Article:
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Apple MacBook Air (13-inch)
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Apple often touts the design of its products alone as a reason to buy them, and it's clear that the company spends large sums of money on industrial design. In the case of the upgraded MacBook Air 13-inch, however, it's clear that they've not done a lot of tinkering compared to. You could put the two side by side, and, unless you looked carefully, you wouldn't spot the differences between the two models.
One of the key differences is a feature that was found on the original, much more expensive, MacBook Air, as a backlit keyboard is now standard. It was a feature that we notably missed from last year's model, although if the glowing keys annoy you, it's quite easy to dial it down or switch it off completely.
Like its predecessor, the MacBook Air is quite thin — 30mm at its thinnest point — and at 1.35kg, it's quite light for a 13-inch notebook. There's a trade-off in that slender profile; you don't get a lot of space for ports. All you'll find around the body of the 13-inch MacBook Air are two USB 2.0 ports, a headphone socket, a magsafe power connector, an SD card reader and a lone Thunderbolt port. Compared to the port offerings in competing 13-inch notebooks, the MacBook Air looks a little, well ... thin, if you'll pardon the pun.
We tested the entry-level MacBook Air, which currently retails from AU$1449. Our model was the stock option MacBook Air without any upgrades, which means that it sported an Intel "Sandy Bridge" Core i5-2467M 1.7GHz processor, 4GB of 1333MHz DDR3 RAM and 128GB of on-board storage. One key switch that the new MacBook Air has over its predecessor is that Apple has dropped the Nvidia GeForce 320M graphics processor in favour of Intel's integrated HD Graphics 3000 processor with 384MB of on-board memory. The 13-inch model differs from the smaller 11-inch model in the area of screen resolution; where the 11-inch model has a native 16:9 1366x768-pixel display, the 13-inch sports a 16:10 1440x900-pixel screen.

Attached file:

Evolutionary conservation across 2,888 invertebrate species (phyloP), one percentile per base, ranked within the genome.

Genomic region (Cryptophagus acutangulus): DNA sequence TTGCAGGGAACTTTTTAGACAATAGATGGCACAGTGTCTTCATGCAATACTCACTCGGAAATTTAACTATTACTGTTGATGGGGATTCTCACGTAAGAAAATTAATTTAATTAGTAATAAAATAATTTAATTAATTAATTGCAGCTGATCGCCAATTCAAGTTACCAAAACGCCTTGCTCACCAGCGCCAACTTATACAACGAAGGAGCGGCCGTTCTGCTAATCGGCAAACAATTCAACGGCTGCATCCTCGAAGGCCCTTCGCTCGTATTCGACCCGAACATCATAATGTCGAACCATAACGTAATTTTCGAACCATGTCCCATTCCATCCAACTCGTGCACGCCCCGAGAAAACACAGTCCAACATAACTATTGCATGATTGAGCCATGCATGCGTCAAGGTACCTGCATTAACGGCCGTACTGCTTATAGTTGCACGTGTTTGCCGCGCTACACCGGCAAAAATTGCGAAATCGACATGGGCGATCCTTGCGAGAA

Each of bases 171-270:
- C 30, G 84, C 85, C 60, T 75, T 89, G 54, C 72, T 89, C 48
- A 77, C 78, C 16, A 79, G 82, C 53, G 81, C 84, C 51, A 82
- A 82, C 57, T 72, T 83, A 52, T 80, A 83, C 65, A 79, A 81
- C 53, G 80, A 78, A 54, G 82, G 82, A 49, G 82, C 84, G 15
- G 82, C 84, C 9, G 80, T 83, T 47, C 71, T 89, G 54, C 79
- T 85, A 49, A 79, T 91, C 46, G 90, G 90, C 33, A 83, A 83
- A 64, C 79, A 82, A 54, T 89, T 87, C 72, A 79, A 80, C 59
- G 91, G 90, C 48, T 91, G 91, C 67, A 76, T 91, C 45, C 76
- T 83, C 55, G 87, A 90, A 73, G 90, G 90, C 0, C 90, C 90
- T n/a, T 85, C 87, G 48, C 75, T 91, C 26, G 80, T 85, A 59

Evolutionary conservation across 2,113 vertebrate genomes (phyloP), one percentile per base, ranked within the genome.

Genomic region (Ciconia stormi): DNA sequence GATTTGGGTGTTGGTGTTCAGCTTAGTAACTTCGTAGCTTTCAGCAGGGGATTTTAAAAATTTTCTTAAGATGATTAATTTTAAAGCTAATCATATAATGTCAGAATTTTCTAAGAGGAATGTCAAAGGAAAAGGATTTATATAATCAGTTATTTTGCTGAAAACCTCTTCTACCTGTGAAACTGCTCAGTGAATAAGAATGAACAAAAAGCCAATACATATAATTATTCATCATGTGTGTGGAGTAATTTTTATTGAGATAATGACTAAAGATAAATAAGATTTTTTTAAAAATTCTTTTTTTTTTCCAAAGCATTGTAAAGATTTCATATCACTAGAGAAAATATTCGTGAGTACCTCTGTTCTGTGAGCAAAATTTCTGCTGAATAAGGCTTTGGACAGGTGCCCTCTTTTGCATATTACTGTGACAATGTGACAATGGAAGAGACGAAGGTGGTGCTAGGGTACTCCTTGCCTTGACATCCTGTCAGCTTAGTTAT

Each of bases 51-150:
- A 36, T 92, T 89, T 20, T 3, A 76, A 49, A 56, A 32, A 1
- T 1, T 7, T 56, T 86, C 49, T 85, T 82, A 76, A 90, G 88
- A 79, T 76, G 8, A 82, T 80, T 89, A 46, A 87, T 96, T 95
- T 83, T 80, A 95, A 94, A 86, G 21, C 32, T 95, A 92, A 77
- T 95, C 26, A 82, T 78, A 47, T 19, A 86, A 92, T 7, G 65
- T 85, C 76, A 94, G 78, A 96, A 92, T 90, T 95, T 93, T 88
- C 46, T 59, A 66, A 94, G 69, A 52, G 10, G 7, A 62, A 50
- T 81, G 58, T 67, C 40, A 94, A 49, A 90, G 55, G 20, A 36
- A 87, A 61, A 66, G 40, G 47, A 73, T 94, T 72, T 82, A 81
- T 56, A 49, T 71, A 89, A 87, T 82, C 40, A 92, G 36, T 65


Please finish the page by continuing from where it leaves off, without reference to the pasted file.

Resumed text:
The MacBook Air runs Apple's latest iteration of OS X, otherwise known as "Lion". We won't reinvent the wheel; you can read our full review of Lion here, bearing in mind that you don't have to worry about the installation steps when first unpacking the MacBook Air.
Where Lion gets interesting, in the context of the MacBook Air, is in how Apple provides the operating system. Last year's Air shipped with Snow Leopard on a wafer-thin USB drive, but the new MacBook Air omits this. Instead, it comes with a recovery partition that you can reinstall the operating system from, as well as the option for Internet Recovery. Internet Recovery is built into the MacBook Air (and the new Mac Mini) EFI, allowing you to download the entire operating system and application suite pre-installed onto the Air, directly from Apple's servers. That would be a slow way to reinstall the operating system from most Australian broadband connections; we'd suggest that most Air users should re-download Lion itself and set up a boot USB drive for recovery purposes.
There are all sorts of ways to test the performance of a laptop, and with Apple being somewhat late to the game with the MacBook Air in terms of Sandy Bridge processors, we were keen to see how the Air stacked up against other Windows notebooks. One of the first things we did was to install Windows 7 Ultimate Edition via Boot Camp. That's still relying on Apple's downloaded Windows drivers, which, in the past, haven't been all that flash.